I am just back from Doha where I had a few days of intensive eating, although not camel this time! However, because I was in the region and because my hotel was packed with Saudi families, having crossed the border to celebrate Eid in Qatar, I thought I would post a Saudi recipe for camel kabab which is actually the best way to eat camel unless you are having the hump. The good news is that you can now get camel meat in the UK from either Exotic Meats or Kezie Foods. You can of course skip the camel meat and make the kabab with lamb or beef but you won’t have a fun talking point over your meal. The traditional recipe calls for millet flakes but I use millet grains because it makes for a prettier presentation as you can see in the picture above. The grains also give the meatballs a nicer texture. So there you go, a recipe for meatballs with a difference. Hope you enjoy them!
I went to Waitrose today with the intention of buying one chicken breast for a recipe I was testing. As I looked at my options in the organic section — I only buy organic chicken; I used to trust free-range but I don’t anymore; am not even sure you can trust organic but if I start on this path, I will probably end up eating nothing which may not be such a bad thing at least for a while — I realised that I could buy a whole organic chicken for only a little more than the price of the pack of breast filets I was looking at. They were more than I needed anyway, and I wouldn’t eat what I don’t use — breast is my least favourite part of the chicken. So, I bought the whole chicken and jointed it myself, deciding to marinate and roast the legs and wings to have for my lunch, use one breast for my recipe and freeze the other in case I needed to test the recipe again. Now, if I were roasting the chicken whole, I would have kept it plain finishing it with either lemon juice or sherry to have a tasty gravy. But for the pieces, I decided to make the marinade I use for wings, with garlic, spices, lemon juice and olive oil. Here is the recipe. As you can see from the picture below, I really enjoyed my lunch!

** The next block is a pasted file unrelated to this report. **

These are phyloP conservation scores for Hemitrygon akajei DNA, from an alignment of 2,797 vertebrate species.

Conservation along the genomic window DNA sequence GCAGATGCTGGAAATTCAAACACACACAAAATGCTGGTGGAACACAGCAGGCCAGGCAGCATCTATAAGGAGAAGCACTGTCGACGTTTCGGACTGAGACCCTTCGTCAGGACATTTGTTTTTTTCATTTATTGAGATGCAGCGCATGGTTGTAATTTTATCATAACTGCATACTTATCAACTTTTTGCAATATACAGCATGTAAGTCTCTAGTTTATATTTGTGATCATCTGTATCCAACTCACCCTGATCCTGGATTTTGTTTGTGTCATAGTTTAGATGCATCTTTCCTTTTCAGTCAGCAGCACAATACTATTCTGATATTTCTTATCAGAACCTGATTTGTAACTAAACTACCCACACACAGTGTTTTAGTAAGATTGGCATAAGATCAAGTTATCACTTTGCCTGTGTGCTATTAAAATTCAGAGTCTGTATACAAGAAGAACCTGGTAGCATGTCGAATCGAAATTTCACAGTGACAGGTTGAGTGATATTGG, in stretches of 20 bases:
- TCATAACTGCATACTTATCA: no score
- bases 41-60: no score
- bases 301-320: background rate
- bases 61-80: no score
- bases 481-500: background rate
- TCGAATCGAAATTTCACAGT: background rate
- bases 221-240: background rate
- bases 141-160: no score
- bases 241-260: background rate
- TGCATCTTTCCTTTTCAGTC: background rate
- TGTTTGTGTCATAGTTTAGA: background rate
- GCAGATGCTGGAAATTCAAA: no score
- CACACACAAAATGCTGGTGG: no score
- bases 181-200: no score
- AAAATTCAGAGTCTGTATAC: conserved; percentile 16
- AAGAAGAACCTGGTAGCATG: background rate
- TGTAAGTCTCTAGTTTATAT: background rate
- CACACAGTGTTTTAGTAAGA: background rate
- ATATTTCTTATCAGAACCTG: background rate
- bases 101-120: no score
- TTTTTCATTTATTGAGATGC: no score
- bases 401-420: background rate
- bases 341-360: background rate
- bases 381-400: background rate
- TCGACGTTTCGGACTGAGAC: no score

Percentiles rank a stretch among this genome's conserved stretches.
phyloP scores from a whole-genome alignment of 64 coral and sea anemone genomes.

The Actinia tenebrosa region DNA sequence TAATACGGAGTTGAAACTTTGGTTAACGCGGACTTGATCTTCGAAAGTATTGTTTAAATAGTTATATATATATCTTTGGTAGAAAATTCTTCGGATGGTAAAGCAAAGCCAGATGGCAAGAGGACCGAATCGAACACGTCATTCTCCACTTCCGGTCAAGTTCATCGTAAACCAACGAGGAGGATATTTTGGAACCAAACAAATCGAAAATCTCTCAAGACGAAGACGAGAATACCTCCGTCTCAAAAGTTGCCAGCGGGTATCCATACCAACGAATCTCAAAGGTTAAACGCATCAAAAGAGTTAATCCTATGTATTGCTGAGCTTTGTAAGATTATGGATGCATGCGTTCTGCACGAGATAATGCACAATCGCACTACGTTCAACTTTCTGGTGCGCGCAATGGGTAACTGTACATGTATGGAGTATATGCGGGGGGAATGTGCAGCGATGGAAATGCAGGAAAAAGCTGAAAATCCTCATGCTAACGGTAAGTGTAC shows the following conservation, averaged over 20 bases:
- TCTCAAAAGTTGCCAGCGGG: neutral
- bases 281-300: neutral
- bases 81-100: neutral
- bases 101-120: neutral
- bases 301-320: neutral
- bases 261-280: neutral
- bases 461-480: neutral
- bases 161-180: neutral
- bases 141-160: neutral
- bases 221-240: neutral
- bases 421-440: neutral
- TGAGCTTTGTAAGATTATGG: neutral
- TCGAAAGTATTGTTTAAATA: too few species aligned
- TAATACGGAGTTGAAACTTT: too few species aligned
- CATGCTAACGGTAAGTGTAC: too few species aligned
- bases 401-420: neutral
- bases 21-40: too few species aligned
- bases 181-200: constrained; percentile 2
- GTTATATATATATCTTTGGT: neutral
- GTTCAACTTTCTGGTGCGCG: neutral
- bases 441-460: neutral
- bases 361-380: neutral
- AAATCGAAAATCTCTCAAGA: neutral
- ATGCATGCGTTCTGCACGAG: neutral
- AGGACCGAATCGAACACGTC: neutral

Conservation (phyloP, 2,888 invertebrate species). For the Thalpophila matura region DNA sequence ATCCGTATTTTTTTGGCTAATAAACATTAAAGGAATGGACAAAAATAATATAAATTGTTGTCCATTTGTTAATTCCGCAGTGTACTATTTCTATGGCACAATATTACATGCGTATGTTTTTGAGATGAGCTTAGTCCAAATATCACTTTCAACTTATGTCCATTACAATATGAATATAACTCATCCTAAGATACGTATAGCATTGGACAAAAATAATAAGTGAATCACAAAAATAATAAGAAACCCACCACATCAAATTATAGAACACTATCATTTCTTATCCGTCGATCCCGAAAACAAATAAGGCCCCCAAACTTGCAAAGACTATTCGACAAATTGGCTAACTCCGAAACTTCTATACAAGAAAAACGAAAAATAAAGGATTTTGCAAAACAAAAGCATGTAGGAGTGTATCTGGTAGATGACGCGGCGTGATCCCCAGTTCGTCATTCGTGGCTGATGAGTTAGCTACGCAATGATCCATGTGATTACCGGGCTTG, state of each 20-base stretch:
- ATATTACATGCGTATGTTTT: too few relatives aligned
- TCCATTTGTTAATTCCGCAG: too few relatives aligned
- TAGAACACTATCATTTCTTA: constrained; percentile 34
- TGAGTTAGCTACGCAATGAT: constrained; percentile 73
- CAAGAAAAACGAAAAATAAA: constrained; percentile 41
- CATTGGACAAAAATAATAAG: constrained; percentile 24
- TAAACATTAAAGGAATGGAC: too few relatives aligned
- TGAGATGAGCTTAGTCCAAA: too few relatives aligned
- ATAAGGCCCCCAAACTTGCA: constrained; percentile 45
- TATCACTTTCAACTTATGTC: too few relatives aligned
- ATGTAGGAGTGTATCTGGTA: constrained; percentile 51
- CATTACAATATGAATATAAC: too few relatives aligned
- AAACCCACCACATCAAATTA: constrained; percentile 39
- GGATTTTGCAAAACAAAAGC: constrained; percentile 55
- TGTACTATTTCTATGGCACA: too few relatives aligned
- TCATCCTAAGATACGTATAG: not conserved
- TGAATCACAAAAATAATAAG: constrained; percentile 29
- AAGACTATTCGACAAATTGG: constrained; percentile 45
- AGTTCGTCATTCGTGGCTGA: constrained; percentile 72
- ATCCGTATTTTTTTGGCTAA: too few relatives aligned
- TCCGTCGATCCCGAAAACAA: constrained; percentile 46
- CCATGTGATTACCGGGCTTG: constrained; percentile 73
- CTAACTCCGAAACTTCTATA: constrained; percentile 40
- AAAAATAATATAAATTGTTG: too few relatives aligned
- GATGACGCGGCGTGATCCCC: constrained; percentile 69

For those of you who read my blog regularly, you will know about my camel hump adventures during the filming of Al Chef Yaktachef for Abu Dhabi TV. This was three years ago and from that day on, I have been wanting to write an article about camel hump. Finally I did. If you buy Lucky Peach’s Travel issue no. 7, you will find my piece with a picture of the sweet baby camel who gave up his life to provide me with the best camel hump I have ever eaten. Admittedly, I have not had so many but the few that I have tasted were nowhere near as good as this last one. And not so much because of my cooking skills, although I cooked it for less time than an Emirati cook would have, but mainly because the baby camel was a particularly fine milk-fed specimen. As a result, its meat was particularly tender.
Christmas is round the corner and I thought I would share with you this festive stuffed breast of lamb that my mother used to cook for xmas eve when it was only us around the table. I much preferred it to the turkey she roasted when my grandmother, aunt and uncles joined us. She used the same stuffing for both, a highly seasoned mixture of rice, meat and nuts and she occasionally varied on the breast by using a neck or a shoulder. Both neck and shoulder have more meat on them but the breast (a large, triangular piece of flat meat that lines the ribs) is delicious even if a little too fatty. Anyhow, there are two ways of stuffing it: one is by folding it in half over the stuffing and the other is by creating a pocket between the skin and the rib meat and filling it with the stuffing. In both cases you sew the edges to encase the stuffing.